EPA will move to set aggressive drinking water limits for PFAS under the Safe Drinking Water Act
The Biden administration said Monday it is launching a comprehensive strategy to regulate toxic industrial compounds linked to serious health conditions that are used in products ranging from cookware to carpets and fire-fighting foam.
Michael Regan, head of the Environmental Protection Agency, said his agency is taking several steps to limit pollution from a group of long-lasting chemicals known as PFAS that can be found in public drinking water systems, private wells and even That food is growing rapidly. .
NS Department of Defense said it is moving to assess and clean up PFAS-contaminated sites across the country, while the Food and Drug Administration will expand testing of food supplies to estimate the exposure of Americans to PFAS from food. And the Department of Agriculture will boost efforts to prevent and address PFAS contamination in food.
The plan aims to prevent PFAS from being released into the environment, accelerate the cleanup of PFAS-contaminated sites such as military bases, and invest in research to learn more about where PFASs are found and how to prevent their spread. is to increase.
“It’s a bold strategy that begins with immediate action,” Regan said in an interview with the Associated Press and will include additional steps for President Joe Biden “through this first term.” “We are going to use every tool in our toolbox to restrict human exposure to these toxic chemicals.”
PFAS, called “forever chemicals” because they last for so long in the environment, have been linked to serious health conditions, including cancer and low birth weight.
PFAS is short for per- and polyfluoroalkyl substances that are used in nonstick frying pans, water-repellent sports gear, stain-resistant rugs, and countless other consumer products. The chemical bonds are so strong that they do not degrade or do so only slowly in the environment and remain in a person’s bloodstream indefinitely.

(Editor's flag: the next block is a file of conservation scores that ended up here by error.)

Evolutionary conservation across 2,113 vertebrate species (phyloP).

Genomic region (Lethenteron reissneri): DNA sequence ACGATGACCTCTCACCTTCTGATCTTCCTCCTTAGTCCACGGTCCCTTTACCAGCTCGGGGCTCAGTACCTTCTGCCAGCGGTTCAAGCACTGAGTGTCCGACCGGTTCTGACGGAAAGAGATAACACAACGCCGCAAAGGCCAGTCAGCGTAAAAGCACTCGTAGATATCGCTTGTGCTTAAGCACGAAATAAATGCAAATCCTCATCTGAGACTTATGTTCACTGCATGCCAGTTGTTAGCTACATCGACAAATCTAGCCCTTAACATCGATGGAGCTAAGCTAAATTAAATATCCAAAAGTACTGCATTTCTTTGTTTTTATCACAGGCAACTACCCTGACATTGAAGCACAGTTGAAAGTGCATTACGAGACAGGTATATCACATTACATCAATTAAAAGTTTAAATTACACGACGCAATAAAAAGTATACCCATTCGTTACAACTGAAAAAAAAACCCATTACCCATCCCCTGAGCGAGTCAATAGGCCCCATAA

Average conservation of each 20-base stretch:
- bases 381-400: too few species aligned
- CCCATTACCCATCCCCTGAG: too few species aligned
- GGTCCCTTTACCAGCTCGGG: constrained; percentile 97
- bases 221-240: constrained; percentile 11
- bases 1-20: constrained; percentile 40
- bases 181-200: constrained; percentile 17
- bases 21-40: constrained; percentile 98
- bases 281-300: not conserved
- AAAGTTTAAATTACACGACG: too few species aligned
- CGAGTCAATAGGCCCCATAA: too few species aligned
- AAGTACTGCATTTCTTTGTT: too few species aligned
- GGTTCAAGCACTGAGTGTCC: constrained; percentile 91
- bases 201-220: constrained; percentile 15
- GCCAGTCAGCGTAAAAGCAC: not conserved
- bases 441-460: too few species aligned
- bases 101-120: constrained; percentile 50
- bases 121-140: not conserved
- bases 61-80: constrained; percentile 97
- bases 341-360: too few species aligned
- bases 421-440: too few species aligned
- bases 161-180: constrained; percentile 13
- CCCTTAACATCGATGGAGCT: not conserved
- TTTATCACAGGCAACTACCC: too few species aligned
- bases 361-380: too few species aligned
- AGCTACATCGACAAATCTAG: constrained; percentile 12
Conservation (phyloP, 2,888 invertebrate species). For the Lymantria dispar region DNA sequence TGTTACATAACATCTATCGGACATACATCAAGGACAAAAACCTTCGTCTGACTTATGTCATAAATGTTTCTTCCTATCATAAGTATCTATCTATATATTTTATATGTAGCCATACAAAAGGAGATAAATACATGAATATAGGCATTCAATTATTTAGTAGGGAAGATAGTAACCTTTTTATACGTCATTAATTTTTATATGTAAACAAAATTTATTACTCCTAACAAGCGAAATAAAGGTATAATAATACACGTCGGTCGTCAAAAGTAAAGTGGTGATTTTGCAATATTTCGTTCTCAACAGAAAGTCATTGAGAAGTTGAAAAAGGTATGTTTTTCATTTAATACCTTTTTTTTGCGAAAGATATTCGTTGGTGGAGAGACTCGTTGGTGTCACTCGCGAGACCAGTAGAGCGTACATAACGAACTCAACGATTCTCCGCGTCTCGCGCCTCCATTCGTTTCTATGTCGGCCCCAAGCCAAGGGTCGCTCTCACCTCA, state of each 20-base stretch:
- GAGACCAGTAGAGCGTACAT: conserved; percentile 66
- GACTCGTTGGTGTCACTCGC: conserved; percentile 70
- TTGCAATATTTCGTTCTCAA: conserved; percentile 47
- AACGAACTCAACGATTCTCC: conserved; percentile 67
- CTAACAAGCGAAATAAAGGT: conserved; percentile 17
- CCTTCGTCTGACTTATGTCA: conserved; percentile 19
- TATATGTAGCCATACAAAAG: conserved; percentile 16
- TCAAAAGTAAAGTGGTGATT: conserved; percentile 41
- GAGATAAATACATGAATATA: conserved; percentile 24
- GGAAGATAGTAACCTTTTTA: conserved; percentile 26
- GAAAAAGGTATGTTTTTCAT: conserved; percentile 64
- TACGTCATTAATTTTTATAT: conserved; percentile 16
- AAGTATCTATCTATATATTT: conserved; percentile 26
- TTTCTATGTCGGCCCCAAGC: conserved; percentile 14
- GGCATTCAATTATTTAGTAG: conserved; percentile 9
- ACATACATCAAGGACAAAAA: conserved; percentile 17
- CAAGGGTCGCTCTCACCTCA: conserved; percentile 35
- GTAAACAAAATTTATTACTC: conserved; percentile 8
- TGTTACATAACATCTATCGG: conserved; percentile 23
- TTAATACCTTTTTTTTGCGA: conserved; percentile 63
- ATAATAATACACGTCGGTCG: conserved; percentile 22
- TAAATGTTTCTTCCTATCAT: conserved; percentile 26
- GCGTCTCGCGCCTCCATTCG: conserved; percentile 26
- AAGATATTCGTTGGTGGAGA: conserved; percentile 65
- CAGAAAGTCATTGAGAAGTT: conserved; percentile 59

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As part of the strategy announced Monday, the EPA will move to set aggressive drinking water limits for PFAS under the Safe Drinking Water Act and require PFAS manufacturers to report how toxic their products are. The agency will also designate PFAS as hazardous substances under the so-called Superfund law that allows the EPA to pay for cleanup work to companies responsible for pollution or to do it themselves.
Regan said the action would make it easier for the EPA to ensure that cleanup is done safely and that “the polluter pays for it.”
Environmental and public health groups welcomed the announcement. Advocates have long urged action on PFAS by the EPA, the FDA, the Pentagon and other agencies.
According to the Environmental Working Group, a research and advocacy organization, thousands of communities have detected PFAS chemicals in their waters, and PFAS has been confirmed in nearly 400 military installations.
“Nobody needs to worry about toxic chemicals in their tap water,” said Scott Faber, the group’s senior vice president. The group is grateful that the Biden administration will fulfill the president’s pledge to address PFAS and “begin to close the tap of industrial PFAS pollution,” Faber said.